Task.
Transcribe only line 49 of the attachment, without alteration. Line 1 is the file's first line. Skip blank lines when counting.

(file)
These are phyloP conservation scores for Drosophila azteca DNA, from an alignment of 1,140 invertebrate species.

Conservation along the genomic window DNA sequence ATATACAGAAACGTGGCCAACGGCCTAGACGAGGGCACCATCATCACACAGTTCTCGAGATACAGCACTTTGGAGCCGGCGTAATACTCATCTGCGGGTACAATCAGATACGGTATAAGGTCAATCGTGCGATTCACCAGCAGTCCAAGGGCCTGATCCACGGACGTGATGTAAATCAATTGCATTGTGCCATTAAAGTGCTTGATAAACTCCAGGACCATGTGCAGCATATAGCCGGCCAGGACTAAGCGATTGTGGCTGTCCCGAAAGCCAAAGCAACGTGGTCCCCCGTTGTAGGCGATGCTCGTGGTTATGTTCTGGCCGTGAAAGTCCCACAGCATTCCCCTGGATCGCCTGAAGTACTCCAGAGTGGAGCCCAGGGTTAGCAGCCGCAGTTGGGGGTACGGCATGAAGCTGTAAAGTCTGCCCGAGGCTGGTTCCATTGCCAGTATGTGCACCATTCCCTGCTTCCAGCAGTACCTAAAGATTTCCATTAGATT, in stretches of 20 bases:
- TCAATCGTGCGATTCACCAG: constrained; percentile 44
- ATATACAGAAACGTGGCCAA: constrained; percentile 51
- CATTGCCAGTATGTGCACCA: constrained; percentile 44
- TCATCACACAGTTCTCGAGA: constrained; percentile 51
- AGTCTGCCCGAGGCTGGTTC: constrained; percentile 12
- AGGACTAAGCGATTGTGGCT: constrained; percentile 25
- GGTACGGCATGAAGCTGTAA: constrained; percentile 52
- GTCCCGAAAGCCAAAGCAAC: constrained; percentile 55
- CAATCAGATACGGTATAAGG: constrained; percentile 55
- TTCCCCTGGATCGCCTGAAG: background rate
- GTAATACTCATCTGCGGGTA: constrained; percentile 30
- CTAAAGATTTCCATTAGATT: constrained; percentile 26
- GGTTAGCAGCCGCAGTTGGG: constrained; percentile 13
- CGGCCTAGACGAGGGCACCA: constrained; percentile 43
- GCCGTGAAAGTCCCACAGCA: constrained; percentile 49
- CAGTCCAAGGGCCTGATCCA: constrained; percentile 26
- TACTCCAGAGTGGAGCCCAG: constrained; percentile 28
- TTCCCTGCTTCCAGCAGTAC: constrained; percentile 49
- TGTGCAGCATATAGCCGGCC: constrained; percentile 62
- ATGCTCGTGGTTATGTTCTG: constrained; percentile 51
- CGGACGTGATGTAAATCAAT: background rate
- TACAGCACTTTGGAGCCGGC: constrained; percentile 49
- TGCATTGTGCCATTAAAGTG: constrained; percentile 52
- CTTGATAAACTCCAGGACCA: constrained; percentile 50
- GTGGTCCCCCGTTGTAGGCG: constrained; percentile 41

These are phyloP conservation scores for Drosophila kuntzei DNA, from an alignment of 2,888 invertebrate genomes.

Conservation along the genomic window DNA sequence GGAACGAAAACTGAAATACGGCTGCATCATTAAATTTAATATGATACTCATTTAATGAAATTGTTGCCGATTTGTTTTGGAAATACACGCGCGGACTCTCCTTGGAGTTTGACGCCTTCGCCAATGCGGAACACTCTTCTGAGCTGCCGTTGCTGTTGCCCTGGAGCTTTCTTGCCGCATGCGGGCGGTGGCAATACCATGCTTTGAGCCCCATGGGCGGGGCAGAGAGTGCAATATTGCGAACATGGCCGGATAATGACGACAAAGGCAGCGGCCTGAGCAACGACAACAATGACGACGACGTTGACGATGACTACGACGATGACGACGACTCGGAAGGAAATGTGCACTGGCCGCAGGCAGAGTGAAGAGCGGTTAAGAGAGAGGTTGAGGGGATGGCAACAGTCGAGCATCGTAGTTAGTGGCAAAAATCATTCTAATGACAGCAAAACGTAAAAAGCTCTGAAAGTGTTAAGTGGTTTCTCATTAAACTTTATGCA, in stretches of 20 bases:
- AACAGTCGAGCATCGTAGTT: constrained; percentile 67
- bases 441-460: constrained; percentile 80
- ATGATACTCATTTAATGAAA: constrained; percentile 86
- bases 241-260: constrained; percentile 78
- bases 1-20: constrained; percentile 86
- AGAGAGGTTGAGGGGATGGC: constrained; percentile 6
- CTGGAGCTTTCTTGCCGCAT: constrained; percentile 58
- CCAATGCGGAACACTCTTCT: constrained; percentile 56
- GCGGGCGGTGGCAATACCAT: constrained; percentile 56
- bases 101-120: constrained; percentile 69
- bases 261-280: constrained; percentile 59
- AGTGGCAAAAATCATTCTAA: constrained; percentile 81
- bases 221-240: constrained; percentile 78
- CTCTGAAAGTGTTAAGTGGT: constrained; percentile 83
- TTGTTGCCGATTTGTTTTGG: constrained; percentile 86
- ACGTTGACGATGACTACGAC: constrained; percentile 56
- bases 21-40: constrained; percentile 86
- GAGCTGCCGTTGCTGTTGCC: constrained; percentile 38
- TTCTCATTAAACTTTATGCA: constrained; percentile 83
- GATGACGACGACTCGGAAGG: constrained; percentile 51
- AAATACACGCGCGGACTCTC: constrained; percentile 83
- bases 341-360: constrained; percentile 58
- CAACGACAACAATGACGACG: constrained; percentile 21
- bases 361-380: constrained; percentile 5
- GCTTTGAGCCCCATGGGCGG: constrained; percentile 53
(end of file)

- GATGACGACGACTCGGAAGG: constrained; percentile 51